Until his death in 2013 my ex had an extremely unhealthy controlling relationship with my oldest girls that damaged them deeply. He knew I felt guilt (false guilt) becasue the children spent time in the Children’s home. A loving husband would have helped me over come false guilt. He used it against me and tried to turn my children against me with it.
My oldest has received Christian counseling and is now healing. (Everyone in our family needs counseling.) Guilt, if not properly dealt with, turns into a stronghold called shame.
My second daughter publishes a homeschool magazine and has used it to hurt me, she viciously wrote lies about me in an attempt tried to ruin me, at the same time promoting articles on forgiveness and God’s love. It’s heartbreaking, literally. Hurt people, hurt people.
Many have encouraged me to sue for libel to protect my name ( it would be easy prove the lies and tempting to do so for my grandchildren). How could possibly sue my daughter? My daughter who is in pain because of my choices (She remained in the cult for ten years after the rest of the family left.) What love is that? How can I encourage others to forgive and while holding bitterness. I am learning to accept that the truth may never be understood this side of heaven.
Moving from Religion to Relationship
The devastation over broken relationships with some of my children has torn me apart. I cry a lot. I pine daily.
I made a lot of mistakes but I can say, as God as my witness, I have never met anyone that has sacrificed more for their children…but everything I have been through has brought me into a deeper walk with Him.
“the change which the writing wrought in me was only a beginning—only to prepare me for the gods’ surgery. They used my own pen to probe my wound.” C.S. Lewis
My pain has led me to God. I go to Him with my hurts, cries, frustrations, and anger.
“I cry out to You, God in my pain, because You, alone, know me and understand all that is going on around me and in You alone do I look for help. I give You my hurt, confusion, and all the mix of emotions I feel now, and ask for Your mercy and grace. I cry out to you for my children who are grieving as well and claim the power of Your Holy Spirit to minister to them. I thank You, O God, that You are our refuge and strength, our help and our God.”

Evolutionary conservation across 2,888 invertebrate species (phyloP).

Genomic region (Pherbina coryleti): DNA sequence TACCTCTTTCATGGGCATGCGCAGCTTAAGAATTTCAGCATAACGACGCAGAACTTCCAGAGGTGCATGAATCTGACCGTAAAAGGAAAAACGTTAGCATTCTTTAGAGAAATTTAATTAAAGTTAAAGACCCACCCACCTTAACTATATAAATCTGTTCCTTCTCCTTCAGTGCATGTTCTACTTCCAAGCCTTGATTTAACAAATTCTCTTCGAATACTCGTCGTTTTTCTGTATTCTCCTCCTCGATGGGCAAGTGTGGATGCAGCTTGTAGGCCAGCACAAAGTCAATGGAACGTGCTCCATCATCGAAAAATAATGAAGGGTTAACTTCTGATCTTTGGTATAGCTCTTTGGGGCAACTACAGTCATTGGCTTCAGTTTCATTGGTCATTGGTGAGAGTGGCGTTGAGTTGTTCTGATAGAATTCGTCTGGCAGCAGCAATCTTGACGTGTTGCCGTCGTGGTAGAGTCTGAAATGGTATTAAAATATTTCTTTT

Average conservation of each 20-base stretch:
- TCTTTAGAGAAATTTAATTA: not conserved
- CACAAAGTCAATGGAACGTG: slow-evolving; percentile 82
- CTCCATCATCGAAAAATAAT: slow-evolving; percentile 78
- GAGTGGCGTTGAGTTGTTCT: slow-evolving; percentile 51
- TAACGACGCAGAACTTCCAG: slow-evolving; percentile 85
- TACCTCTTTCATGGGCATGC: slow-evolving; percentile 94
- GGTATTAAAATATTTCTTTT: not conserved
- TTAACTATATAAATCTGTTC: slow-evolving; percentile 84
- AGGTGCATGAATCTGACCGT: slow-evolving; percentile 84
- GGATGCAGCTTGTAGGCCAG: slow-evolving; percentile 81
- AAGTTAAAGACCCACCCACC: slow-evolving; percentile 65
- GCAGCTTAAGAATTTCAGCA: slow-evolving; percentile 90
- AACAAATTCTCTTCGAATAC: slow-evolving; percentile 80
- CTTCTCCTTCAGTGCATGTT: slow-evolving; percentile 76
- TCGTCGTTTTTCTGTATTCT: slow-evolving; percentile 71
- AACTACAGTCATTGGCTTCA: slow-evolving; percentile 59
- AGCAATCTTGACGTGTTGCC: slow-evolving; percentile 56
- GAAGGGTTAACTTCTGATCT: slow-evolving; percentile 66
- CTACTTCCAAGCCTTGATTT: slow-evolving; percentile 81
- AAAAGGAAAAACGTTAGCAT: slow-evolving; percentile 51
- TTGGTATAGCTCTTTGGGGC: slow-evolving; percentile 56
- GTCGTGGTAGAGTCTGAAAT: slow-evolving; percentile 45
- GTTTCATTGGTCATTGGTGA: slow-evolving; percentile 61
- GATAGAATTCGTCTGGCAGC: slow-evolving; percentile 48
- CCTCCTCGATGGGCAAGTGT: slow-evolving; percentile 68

The Christian life is dwelling in union with Him. I love the way Mike Yaconelli explains this:
Spirituality is not a formula; it is not a test. It is a relationship. Spirituality is not about competency; it is about intimacy. Spirituality is not about perfection; it is about connection.
The way of spiritual life begins where we are now, in the mess of our lives. Accepting the reality of our broken, flawed lives is the beginning of spirituality not because the spiritual life will remove our flaws, but because we let go of seeking perfection and instead seek God, the One who is present in the tangledness of our lives.
We need to simply enter His rest and watch the freedom from our mess begin to unfold. As we dwell in union with Him we become transformed into His image, being changed by His glory. Without the Vine to bring nourishing sap to the branch there can be no fruit.
Freedom comes from knowing truth—and the One who is the Way, the Truth and the Life. Freedom does not mean lawlessness.
Freedom in union with Him is freedom from shame and not from responsibility. We have a responsibility to submit. God’s Spirit can do His work only as we yield to Him. Jesus came to show us the love of God; when we yield, that love flows through us.
Getting off the performance treadmill was a long, complicated, and messy process. I had a lot of shame and misperceptions to overcome.
“God’s ultimate goal is maturing us into who he says we are, and then releasing us into the dreams he designed for us before the world began.”~TrueFaced
The Rest of the Story
I continue dealing with the consequences of my life of sin. It’s a journey, and we have come far, and we have far to go. It’s easy to lose focus and rely on working overtime to please God through our good works and righteous behavior. But we can never do it in our own strength.
At the very root of all Christian life lies the thought that God is to do all—that our work is to give and leave ourselves in His hands, in the confession of utter helplessness and dependence, in the assured confidence that He gives all we need.
“The great lack of the Christian life is that, even where we trust Christ, we leave God out of the count. Christ came to bring us to God. Christ lived the life of a man exactly as we have to live it. Christ the Vine points to God the Husbandman. As He trusted God, let us trust God, that everything we ought to be and have, as those who belong to the Vine, will be given us from above.” —Andrew Murray, The Secret of God’s Love